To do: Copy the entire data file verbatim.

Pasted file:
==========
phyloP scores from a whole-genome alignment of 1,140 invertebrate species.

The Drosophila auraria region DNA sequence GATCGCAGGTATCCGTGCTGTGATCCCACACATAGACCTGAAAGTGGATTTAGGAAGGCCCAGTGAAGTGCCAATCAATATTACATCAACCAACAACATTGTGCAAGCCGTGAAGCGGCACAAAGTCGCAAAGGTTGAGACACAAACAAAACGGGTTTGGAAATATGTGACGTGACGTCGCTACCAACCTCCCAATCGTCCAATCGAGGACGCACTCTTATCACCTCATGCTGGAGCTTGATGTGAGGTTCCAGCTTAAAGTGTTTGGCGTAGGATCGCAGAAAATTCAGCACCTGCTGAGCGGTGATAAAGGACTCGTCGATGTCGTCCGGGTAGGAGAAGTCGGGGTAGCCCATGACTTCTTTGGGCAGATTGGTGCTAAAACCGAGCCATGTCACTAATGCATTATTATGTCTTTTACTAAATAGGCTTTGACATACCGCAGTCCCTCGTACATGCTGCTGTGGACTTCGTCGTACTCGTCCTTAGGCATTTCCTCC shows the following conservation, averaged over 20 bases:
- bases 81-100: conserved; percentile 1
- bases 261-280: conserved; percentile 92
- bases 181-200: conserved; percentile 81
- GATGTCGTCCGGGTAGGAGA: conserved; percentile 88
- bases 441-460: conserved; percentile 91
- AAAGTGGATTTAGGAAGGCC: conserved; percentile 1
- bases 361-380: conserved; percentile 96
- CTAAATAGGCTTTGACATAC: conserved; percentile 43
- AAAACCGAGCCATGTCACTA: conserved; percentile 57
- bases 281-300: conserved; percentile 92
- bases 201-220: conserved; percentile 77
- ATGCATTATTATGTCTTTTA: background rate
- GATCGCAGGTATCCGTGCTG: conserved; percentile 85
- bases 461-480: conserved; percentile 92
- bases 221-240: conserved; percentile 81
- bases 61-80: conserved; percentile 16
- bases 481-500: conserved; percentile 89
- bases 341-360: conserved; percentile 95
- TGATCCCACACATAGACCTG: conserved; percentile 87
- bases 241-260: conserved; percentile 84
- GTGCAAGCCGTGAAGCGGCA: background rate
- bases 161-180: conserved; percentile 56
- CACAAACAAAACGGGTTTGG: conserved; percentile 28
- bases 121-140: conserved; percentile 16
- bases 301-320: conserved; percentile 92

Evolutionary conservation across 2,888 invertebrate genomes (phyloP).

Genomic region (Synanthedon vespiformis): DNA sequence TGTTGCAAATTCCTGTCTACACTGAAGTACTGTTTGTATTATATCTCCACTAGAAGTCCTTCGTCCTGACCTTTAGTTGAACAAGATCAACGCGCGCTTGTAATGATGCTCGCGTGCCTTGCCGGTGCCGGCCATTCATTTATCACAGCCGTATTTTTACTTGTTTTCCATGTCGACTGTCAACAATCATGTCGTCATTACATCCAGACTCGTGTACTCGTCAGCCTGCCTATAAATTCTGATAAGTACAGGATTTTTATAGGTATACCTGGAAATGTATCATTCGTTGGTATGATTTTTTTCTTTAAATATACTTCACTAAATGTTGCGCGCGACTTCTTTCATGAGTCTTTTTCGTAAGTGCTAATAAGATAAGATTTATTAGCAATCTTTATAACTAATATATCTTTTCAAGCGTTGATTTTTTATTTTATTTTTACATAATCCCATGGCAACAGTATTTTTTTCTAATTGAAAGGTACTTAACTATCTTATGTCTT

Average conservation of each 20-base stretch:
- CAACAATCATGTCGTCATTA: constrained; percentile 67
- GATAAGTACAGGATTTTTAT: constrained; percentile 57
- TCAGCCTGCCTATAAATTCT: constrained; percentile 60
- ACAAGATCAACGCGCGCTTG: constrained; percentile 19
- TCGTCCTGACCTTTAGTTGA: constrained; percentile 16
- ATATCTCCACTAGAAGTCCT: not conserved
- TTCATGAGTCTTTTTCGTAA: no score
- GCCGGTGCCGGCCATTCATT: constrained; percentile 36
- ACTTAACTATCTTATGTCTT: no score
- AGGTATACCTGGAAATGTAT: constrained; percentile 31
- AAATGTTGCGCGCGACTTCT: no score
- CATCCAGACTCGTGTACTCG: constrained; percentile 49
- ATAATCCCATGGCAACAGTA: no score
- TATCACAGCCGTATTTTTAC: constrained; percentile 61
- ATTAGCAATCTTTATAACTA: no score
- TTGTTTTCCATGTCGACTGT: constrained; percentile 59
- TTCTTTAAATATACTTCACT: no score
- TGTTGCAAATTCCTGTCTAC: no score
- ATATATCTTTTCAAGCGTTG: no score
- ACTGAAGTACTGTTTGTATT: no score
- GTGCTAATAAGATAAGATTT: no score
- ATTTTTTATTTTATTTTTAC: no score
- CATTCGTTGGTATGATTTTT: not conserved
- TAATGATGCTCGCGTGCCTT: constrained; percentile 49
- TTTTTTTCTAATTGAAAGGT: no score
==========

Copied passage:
phyloP scores from a whole-genome alignment of 1,140 invertebrate species.

The Drosophila auraria region DNA sequence GATCGCAGGTATCCGTGCTGTGATCCCACACATAGACCTGAAAGTGGATTTAGGAAGGCCCAGTGAAGTGCCAATCAATATTACATCAACCAACAACATTGTGCAAGCCGTGAAGCGGCACAAAGTCGCAAAGGTTGAGACACAAACAAAACGGGTTTGGAAATATGTGACGTGACGTCGCTACCAACCTCCCAATCGTCCAATCGAGGACGCACTCTTATCACCTCATGCTGGAGCTTGATGTGAGGTTCCAGCTTAAAGTGTTTGGCGTAGGATCGCAGAAAATTCAGCACCTGCTGAGCGGTGATAAAGGACTCGTCGATGTCGTCCGGGTAGGAGAAGTCGGGGTAGCCCATGACTTCTTTGGGCAGATTGGTGCTAAAACCGAGCCATGTCACTAATGCATTATTATGTCTTTTACTAAATAGGCTTTGACATACCGCAGTCCCTCGTACATGCTGCTGTGGACTTCGTCGTACTCGTCCTTAGGCATTTCCTCC shows the following conservation, averaged over 20 bases:
- bases 81-100: conserved; percentile 1
- bases 261-280: conserved; percentile 92
- bases 181-200: conserved; percentile 81
- GATGTCGTCCGGGTAGGAGA: conserved; percentile 88
- bases 441-460: conserved; percentile 91
- AAAGTGGATTTAGGAAGGCC: conserved; percentile 1
- bases 361-380: conserved; percentile 96
- CTAAATAGGCTTTGACATAC: conserved; percentile 43
- AAAACCGAGCCATGTCACTA: conserved; percentile 57
- bases 281-300: conserved; percentile 92
- bases 201-220: conserved; percentile 77
- ATGCATTATTATGTCTTTTA: background rate
- GATCGCAGGTATCCGTGCTG: conserved; percentile 85
- bases 461-480: conserved; percentile 92
- bases 221-240: conserved; percentile 81
- bases 61-80: conserved; percentile 16
- bases 481-500: conserved; percentile 89
- bases 341-360: conserved; percentile 95
- TGATCCCACACATAGACCTG: conserved; percentile 87
- bases 241-260: conserved; percentile 84
- GTGCAAGCCGTGAAGCGGCA: background rate
- bases 161-180: conserved; percentile 56
- CACAAACAAAACGGGTTTGG: conserved; percentile 28
- bases 121-140: conserved; percentile 16
- bases 301-320: conserved; percentile 92

Evolutionary conservation across 2,888 invertebrate genomes (phyloP).

Genomic region (Synanthedon vespiformis): DNA sequence TGTTGCAAATTCCTGTCTACACTGAAGTACTGTTTGTATTATATCTCCACTAGAAGTCCTTCGTCCTGACCTTTAGTTGAACAAGATCAACGCGCGCTTGTAATGATGCTCGCGTGCCTTGCCGGTGCCGGCCATTCATTTATCACAGCCGTATTTTTACTTGTTTTCCATGTCGACTGTCAACAATCATGTCGTCATTACATCCAGACTCGTGTACTCGTCAGCCTGCCTATAAATTCTGATAAGTACAGGATTTTTATAGGTATACCTGGAAATGTATCATTCGTTGGTATGATTTTTTTCTTTAAATATACTTCACTAAATGTTGCGCGCGACTTCTTTCATGAGTCTTTTTCGTAAGTGCTAATAAGATAAGATTTATTAGCAATCTTTATAACTAATATATCTTTTCAAGCGTTGATTTTTTATTTTATTTTTACATAATCCCATGGCAACAGTATTTTTTTCTAATTGAAAGGTACTTAACTATCTTATGTCTT

Average conservation of each 20-base stretch:
- CAACAATCATGTCGTCATTA: constrained; percentile 67
- GATAAGTACAGGATTTTTAT: constrained; percentile 57
- TCAGCCTGCCTATAAATTCT: constrained; percentile 60
- ACAAGATCAACGCGCGCTTG: constrained; percentile 19
- TCGTCCTGACCTTTAGTTGA: constrained; percentile 16
- ATATCTCCACTAGAAGTCCT: not conserved
- TTCATGAGTCTTTTTCGTAA: no score
- GCCGGTGCCGGCCATTCATT: constrained; percentile 36
- ACTTAACTATCTTATGTCTT: no score
- AGGTATACCTGGAAATGTAT: constrained; percentile 31
- AAATGTTGCGCGCGACTTCT: no score
- CATCCAGACTCGTGTACTCG: constrained; percentile 49
- ATAATCCCATGGCAACAGTA: no score
- TATCACAGCCGTATTTTTAC: constrained; percentile 61
- ATTAGCAATCTTTATAACTA: no score
- TTGTTTTCCATGTCGACTGT: constrained; percentile 59
- TTCTTTAAATATACTTCACT: no score
- TGTTGCAAATTCCTGTCTAC: no score
- ATATATCTTTTCAAGCGTTG: no score
- ACTGAAGTACTGTTTGTATT: no score
- GTGCTAATAAGATAAGATTT: no score
- ATTTTTTATTTTATTTTTAC: no score
- CATTCGTTGGTATGATTTTT: not conserved
- TAATGATGCTCGCGTGCCTT: constrained; percentile 49
- TTTTTTTCTAATTGAAAGGT: no score